BEIRUT: Senior Hezbollah officials scrambled Sunday to assert that the party’s 2006 alliance with MP Michel Aoun’s Free Patriotic Movement would not be undermined by an unexpected row over a controversial draft law to hire electricity contract workers. Health Minister Ali Hassan Khalil from Speaker Nabih Berri’s Amal parliamentary bloc also sought to play down the rift with the FPM, saying the Parliament’s approval of the measure was not politically motivated.
Aoun and his MPs have criticized Hezbollah and the Amal Movement for supporting the law in Parliament.
But Aoun said Sunday his FPM was ready to cooperate with rival political parties to keep the peace in Lebanon.
“Our hands are extended to all the political parties to establish peace and stability in Lebanon. We might differ with them over many things but a political dispute should not transcend [the limits] of political dispute,” Aoun said in a speech at an FPM dinner in the Chouf mountains.
“We are suffering today from internal security problems such as the closure of streets, the suspension of an institution and the blocking of roads,” Aoun added.
Hezbollah’s deputy leader Sheikh Naim Qassem stressed his party’s alliance with the FPM.
“We are keen on an understanding or any alliance with our allies. We will work to protect them by any possible means and by the appropriate civilized methods,” Qassem said in a speech at the opening of a cultural festival in the eastern city of Hermel.
“We will not be dragged into media rhetoric or to attitudes which serve our opponents and which lead to further tension,” he added.
Qassem said any dispute among allies would be handled in “closed meetings” and in a calm manner in order to determine its causes and motives.
“Those who stand to lose from our understanding and alliance will not achieve what they want,” he added.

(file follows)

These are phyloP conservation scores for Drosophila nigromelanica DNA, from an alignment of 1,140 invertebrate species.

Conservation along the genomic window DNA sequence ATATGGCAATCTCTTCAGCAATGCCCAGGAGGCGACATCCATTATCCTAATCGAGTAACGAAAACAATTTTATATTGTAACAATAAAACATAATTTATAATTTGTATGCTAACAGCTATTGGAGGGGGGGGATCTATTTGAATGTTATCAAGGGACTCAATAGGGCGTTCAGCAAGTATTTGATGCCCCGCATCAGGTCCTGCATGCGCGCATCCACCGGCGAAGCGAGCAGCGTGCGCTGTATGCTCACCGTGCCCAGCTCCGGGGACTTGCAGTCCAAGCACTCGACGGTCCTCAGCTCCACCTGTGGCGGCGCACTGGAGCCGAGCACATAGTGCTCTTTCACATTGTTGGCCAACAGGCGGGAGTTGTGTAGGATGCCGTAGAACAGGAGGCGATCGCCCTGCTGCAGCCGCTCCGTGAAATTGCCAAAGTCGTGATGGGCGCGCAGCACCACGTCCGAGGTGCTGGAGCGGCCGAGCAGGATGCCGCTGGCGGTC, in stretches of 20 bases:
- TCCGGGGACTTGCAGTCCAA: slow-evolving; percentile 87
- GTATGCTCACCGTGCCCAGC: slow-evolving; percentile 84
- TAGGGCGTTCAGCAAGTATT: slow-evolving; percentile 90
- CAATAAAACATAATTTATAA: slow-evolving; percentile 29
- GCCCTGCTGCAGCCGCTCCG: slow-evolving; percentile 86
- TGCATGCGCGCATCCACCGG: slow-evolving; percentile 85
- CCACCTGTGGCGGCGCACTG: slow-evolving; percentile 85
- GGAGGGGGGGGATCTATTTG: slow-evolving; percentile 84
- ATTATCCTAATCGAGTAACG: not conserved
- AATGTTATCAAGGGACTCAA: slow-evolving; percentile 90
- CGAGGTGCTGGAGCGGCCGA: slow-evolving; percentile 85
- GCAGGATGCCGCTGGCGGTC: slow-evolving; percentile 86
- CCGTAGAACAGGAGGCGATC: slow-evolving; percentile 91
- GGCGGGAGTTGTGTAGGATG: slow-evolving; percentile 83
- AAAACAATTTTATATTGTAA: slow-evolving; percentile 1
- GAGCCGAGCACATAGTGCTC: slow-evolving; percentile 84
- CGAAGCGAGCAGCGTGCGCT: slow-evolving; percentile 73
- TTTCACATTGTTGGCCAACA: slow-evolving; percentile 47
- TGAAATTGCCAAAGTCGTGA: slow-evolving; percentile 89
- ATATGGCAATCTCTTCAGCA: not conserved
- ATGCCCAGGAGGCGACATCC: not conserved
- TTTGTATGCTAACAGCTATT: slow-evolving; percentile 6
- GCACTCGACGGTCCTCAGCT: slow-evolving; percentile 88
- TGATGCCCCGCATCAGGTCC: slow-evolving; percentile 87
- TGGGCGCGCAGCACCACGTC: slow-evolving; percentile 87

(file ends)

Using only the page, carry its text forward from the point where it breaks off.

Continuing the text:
Hezbollah’s MP Nawar Saheli described the FPM’s rift with Hezbollah and Amal over the law that made contract workers with Electricite du Liban full-time employees as “a passing summer cloud.”
“The understanding between Hezbollah and the FPM is a strategic rather than tactical understanding,” Saheli told a rally in the eastern town of Ablah.
“Anyone who is betting on differences among this somewhat complex [parliamentary] majority is [as much] a loser as he was in his previous wagers,” he added.
Sheikh Nabil Qaouk, deputy head of Hezbollah’s Executive Council, said March 14 parties were betting on a split among March 8 allies in order to return to power, but they would fail in their wager.
“They [March 14 parties] are betting that a dispute among allies inside the government would give them a chance to topple it and return to power,” Qaouk said during a ceremony in the southern town of Nabatieh.
“This is an illusion and a betting on a mirage, because the solid alliance between Hezbollah, the Amal Movement and the Free Patriotic Movement is stronger than the details of internal politics,” he said.
He added that the March 14 parties would reap “only disappointment.”
For his part, Khalil, the health minister, played down the row with the FPM over the law.
Referring to Parliament’s approval of the law, Khalil said at a dinner in the southern village of Majdal Slim: “Probably, some had thought that the consequences of what happened in the past few days might lead to new political alliances in the country that would re-draw a map for the parties ahead of the next parliamentary elections.
“Frankly speaking, we say that what happened in the past few days was the outcome of different viewpoints that do not emanate from political motives ... or a settlement of political scores with anyone,” Khalil said.
Political sources told The Daily Star attempts were under way to patch up the breach involving the FPM, Hezbollah and Amal.
Aoun’s MPs and other Christian lawmakers from both the March 8 and March 14 camps have strongly opposed the EDL contract workers law, claiming that it will lead to the underrepresentation of Christians in the civil service.
MPs from the Future bloc, Amal and Hezbollah teamed up to support the law.
But when Berri put the law to a vote, it was unclear who was with or against it, as no tally was taken.
Energy Minister Gebran Bassil from the FPM has argued that Parliament failed to consider the Cabinet’s own draft law during a legislative session in which an alternative proposal was passed into law, describing the situation as setting a dangerous precedent.
MPs from Aoun’s bloc, the Lebanese Forces and the Kataeb [Phalange] party boycotted a Parliament session last week in protest against the legislature’s endorsement of the law the day before.
Also, Aoun’s 10 ministers thwarted a quorum for a Cabinet session last week for the same reasons, throwing both the government and Parliament into disarray.